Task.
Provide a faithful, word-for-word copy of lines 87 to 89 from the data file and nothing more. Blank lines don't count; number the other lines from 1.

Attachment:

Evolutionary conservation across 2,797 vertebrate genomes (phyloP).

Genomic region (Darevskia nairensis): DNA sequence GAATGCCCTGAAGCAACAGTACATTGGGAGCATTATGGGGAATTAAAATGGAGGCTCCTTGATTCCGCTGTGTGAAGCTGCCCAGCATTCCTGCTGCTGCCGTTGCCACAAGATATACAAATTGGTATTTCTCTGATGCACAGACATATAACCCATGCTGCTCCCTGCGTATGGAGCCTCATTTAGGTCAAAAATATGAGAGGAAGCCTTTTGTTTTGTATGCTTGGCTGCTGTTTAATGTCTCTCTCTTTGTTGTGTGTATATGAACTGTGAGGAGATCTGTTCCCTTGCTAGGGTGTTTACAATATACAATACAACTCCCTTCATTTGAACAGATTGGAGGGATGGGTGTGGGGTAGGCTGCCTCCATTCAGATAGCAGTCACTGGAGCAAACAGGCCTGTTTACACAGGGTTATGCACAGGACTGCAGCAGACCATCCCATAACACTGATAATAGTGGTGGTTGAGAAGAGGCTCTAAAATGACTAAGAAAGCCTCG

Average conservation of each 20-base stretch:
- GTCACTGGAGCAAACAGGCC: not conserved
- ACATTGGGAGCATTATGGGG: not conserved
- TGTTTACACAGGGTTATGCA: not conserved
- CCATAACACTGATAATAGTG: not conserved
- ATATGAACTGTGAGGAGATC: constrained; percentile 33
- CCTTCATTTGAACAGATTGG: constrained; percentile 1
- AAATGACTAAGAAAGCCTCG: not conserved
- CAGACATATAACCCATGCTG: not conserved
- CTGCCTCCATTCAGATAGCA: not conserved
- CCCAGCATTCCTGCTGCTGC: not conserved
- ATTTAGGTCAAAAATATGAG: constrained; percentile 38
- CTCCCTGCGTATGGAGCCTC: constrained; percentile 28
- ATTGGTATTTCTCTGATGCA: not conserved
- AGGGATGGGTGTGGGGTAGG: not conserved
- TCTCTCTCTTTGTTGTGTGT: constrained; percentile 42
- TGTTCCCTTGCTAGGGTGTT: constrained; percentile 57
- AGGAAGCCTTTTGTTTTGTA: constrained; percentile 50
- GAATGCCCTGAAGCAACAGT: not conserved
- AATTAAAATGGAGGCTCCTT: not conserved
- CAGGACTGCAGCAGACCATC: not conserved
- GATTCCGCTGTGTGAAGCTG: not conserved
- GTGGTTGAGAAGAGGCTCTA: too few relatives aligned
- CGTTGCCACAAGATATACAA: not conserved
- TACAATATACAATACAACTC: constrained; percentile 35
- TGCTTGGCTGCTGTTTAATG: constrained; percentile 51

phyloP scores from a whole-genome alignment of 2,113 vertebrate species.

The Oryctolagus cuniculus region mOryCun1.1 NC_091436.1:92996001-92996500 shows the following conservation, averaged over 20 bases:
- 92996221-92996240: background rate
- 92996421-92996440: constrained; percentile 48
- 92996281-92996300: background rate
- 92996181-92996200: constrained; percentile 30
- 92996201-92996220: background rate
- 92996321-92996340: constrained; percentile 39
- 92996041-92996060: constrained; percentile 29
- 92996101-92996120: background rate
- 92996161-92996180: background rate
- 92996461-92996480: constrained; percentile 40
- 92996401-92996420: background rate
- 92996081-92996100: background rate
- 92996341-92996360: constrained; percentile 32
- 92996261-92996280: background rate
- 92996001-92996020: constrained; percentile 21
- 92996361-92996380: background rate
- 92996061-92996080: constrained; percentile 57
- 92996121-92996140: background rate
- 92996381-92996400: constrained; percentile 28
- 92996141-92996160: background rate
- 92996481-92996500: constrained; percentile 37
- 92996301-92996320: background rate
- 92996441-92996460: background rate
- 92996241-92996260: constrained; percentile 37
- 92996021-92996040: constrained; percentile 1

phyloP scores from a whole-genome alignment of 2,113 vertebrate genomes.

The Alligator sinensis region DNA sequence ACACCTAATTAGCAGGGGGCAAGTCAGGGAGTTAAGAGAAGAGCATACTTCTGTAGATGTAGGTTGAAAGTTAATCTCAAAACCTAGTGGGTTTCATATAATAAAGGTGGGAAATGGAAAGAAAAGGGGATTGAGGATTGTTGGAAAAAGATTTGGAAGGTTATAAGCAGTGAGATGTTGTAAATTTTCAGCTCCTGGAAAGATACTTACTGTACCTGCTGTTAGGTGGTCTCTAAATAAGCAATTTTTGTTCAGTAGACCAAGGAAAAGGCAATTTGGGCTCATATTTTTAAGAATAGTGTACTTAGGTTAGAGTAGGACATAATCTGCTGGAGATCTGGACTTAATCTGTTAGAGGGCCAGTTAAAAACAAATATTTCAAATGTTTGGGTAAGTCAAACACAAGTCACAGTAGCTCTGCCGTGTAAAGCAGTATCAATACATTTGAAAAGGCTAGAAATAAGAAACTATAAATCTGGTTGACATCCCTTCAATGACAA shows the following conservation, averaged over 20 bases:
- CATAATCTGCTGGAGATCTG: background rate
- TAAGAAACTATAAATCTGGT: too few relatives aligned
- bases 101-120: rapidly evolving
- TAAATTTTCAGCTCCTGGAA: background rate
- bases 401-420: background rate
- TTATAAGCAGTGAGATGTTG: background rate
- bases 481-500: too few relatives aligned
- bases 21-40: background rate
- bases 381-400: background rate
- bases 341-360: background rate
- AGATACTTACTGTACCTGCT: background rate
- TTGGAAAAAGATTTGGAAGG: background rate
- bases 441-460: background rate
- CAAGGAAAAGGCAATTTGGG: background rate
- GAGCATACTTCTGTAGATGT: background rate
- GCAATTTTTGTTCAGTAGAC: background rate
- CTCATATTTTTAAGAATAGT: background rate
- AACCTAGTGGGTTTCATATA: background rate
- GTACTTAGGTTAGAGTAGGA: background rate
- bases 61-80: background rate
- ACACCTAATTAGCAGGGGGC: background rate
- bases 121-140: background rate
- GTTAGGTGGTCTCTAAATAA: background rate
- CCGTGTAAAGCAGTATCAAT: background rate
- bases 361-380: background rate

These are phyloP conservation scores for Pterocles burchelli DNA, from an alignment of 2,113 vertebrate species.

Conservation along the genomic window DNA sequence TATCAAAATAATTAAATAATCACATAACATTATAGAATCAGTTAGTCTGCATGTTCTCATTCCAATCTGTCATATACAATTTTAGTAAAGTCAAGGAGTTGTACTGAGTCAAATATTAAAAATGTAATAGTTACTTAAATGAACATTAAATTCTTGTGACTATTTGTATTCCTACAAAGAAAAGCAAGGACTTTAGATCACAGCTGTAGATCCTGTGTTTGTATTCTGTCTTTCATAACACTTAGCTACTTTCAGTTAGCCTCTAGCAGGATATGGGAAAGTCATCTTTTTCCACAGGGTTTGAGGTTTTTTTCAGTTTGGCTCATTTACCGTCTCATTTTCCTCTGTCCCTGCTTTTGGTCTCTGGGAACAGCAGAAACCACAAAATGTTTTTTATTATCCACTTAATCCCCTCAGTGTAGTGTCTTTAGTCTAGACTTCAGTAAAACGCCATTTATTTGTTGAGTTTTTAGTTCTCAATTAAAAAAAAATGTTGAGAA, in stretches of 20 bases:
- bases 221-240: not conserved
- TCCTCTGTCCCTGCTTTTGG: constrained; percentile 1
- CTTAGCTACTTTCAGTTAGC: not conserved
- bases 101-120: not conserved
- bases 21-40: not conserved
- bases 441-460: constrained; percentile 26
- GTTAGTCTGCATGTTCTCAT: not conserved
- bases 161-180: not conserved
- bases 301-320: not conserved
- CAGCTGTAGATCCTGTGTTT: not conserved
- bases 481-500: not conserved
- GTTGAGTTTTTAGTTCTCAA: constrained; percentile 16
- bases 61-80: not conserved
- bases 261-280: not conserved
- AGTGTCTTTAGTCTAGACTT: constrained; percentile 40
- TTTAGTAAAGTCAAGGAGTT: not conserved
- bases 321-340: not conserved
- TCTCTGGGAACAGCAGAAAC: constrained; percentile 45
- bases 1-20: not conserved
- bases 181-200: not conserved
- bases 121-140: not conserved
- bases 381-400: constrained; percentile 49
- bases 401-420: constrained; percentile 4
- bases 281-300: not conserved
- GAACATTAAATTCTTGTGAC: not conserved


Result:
- CTTAGCTACTTTCAGTTAGC: not conserved
- bases 101-120: not conserved
- bases 21-40: not conserved